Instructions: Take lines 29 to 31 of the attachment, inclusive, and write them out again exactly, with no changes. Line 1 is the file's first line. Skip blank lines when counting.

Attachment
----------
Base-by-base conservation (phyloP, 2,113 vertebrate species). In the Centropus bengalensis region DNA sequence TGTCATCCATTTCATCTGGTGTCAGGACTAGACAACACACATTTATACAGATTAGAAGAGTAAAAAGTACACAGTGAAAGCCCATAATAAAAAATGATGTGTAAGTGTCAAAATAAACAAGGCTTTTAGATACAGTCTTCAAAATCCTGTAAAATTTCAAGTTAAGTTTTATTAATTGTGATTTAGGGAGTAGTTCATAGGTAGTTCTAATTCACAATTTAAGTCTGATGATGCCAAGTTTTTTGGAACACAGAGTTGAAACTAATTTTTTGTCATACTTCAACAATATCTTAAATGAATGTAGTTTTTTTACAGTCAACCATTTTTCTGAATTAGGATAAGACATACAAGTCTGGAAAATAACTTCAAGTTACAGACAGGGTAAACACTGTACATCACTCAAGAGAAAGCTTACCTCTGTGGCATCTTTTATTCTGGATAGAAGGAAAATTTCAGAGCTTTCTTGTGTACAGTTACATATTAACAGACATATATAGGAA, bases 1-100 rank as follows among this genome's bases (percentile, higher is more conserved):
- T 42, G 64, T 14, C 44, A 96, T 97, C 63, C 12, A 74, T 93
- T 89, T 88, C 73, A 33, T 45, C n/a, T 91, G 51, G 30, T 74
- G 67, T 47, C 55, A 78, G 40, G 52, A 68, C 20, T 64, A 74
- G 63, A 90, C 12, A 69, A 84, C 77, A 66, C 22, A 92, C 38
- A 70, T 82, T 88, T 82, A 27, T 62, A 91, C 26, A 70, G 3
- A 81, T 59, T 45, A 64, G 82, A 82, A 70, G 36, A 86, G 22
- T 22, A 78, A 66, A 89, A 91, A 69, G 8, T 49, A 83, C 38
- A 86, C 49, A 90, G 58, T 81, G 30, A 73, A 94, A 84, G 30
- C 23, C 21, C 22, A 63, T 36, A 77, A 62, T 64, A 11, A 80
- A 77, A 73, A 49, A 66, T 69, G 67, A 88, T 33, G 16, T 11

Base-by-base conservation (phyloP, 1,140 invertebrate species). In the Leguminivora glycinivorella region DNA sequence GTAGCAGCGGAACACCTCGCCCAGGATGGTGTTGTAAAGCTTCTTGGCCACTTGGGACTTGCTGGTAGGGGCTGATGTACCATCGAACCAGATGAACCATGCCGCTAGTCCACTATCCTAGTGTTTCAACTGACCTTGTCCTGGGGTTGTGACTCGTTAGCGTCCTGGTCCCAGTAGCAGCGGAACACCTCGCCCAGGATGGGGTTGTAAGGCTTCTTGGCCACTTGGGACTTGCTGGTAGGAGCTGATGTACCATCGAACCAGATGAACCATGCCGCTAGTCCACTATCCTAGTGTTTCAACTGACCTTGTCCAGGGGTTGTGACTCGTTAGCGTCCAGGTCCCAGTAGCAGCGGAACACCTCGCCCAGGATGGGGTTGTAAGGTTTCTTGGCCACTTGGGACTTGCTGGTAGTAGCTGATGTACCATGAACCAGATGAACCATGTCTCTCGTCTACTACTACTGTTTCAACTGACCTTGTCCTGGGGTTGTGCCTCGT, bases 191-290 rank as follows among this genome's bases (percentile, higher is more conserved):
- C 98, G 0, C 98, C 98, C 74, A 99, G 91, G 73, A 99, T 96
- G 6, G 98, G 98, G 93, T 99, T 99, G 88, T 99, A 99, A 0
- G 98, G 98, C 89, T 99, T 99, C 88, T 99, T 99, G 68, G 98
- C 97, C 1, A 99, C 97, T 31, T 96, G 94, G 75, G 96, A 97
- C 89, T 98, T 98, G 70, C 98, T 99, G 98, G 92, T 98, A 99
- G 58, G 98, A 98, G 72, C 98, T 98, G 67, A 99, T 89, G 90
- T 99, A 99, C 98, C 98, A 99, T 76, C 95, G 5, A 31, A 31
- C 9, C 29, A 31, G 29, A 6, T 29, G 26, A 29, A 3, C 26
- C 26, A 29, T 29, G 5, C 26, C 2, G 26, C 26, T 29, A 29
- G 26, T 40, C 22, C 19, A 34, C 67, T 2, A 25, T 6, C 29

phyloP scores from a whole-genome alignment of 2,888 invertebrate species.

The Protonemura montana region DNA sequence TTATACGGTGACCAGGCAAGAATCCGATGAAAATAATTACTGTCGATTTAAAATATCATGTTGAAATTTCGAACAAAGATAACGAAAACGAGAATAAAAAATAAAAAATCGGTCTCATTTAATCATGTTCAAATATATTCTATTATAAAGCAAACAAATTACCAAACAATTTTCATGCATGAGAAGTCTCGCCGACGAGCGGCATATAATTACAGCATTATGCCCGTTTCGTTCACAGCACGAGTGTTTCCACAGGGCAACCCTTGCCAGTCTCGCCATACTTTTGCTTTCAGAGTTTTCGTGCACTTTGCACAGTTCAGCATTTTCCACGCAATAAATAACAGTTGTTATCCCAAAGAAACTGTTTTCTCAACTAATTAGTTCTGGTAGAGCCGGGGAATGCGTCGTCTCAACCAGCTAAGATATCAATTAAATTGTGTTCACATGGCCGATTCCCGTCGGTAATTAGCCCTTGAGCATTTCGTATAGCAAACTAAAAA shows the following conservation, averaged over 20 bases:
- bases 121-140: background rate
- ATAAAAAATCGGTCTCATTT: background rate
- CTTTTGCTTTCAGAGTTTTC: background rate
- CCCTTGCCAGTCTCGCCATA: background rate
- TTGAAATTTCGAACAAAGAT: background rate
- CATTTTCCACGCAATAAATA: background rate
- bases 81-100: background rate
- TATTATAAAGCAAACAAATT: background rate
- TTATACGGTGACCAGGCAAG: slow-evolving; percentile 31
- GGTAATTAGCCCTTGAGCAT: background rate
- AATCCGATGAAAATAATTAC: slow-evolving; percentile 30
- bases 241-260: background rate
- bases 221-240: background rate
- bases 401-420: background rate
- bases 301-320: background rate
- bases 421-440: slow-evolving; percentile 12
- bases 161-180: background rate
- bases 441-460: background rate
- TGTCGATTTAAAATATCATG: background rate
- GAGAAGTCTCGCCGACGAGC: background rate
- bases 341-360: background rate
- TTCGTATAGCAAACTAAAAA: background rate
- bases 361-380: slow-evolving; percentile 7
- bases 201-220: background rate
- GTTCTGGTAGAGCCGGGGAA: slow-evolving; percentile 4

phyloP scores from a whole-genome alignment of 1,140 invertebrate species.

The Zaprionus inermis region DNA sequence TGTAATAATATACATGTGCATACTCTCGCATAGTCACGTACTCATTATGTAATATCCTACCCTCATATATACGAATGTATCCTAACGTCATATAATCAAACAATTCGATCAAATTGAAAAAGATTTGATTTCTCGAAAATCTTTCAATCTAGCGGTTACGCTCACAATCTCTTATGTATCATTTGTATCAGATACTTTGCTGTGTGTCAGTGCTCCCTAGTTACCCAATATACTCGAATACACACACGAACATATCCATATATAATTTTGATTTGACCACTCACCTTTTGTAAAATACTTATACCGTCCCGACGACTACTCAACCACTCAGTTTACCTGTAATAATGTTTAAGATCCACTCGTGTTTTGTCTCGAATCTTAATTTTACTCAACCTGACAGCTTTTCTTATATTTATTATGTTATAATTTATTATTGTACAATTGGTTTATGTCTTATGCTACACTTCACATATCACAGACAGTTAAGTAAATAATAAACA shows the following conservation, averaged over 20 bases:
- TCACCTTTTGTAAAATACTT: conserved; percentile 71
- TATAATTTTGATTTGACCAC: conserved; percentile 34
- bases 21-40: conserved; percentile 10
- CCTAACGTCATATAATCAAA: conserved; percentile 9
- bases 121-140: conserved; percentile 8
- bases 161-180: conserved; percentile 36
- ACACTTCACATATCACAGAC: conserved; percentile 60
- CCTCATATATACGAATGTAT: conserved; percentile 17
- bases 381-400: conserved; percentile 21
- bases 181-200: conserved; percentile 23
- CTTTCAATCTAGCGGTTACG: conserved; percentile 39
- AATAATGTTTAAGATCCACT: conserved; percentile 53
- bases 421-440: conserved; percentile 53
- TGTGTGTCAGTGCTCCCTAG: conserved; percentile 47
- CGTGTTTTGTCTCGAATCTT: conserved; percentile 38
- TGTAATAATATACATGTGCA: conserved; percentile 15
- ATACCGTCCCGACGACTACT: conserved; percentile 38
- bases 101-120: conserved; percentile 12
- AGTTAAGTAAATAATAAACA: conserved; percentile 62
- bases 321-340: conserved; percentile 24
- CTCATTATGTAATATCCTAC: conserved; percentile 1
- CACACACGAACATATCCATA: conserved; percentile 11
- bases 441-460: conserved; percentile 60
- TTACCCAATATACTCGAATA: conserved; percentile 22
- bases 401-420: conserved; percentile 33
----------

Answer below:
- TTGAAATTTCGAACAAAGAT: background rate
- CATTTTCCACGCAATAAATA: background rate
- bases 81-100: background rate